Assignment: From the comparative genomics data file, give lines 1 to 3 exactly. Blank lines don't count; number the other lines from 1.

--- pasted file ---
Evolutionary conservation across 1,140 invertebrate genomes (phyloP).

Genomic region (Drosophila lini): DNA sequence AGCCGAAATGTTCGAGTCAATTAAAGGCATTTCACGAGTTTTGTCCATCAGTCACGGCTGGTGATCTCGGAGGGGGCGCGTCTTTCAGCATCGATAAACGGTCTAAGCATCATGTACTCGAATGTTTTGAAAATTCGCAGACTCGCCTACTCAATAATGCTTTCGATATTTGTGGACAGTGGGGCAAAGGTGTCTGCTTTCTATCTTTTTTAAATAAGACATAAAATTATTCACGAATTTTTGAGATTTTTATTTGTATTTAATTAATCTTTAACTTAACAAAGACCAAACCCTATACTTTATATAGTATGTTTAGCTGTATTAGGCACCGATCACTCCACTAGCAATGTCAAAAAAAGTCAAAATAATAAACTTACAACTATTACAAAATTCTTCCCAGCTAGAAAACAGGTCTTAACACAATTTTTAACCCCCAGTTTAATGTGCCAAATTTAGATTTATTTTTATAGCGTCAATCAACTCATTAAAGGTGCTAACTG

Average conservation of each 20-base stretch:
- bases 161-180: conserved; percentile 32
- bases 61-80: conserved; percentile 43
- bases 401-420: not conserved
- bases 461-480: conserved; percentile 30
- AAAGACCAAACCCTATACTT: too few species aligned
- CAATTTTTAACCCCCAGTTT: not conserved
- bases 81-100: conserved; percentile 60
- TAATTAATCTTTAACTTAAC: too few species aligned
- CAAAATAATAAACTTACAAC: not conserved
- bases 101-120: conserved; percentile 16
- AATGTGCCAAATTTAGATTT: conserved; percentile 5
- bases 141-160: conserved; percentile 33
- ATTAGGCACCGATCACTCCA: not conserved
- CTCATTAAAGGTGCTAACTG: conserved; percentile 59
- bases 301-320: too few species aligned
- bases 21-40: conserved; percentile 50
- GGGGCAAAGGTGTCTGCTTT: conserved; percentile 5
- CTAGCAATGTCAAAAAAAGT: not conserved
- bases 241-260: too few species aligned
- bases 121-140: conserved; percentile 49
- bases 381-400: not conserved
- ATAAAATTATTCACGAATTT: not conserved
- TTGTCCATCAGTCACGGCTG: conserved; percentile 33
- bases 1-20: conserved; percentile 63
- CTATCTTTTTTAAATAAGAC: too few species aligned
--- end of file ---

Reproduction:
Evolutionary conservation across 1,140 invertebrate genomes (phyloP).

Genomic region (Drosophila lini): DNA sequence AGCCGAAATGTTCGAGTCAATTAAAGGCATTTCACGAGTTTTGTCCATCAGTCACGGCTGGTGATCTCGGAGGGGGCGCGTCTTTCAGCATCGATAAACGGTCTAAGCATCATGTACTCGAATGTTTTGAAAATTCGCAGACTCGCCTACTCAATAATGCTTTCGATATTTGTGGACAGTGGGGCAAAGGTGTCTGCTTTCTATCTTTTTTAAATAAGACATAAAATTATTCACGAATTTTTGAGATTTTTATTTGTATTTAATTAATCTTTAACTTAACAAAGACCAAACCCTATACTTTATATAGTATGTTTAGCTGTATTAGGCACCGATCACTCCACTAGCAATGTCAAAAAAAGTCAAAATAATAAACTTACAACTATTACAAAATTCTTCCCAGCTAGAAAACAGGTCTTAACACAATTTTTAACCCCCAGTTTAATGTGCCAAATTTAGATTTATTTTTATAGCGTCAATCAACTCATTAAAGGTGCTAACTG

Average conservation of each 20-base stretch: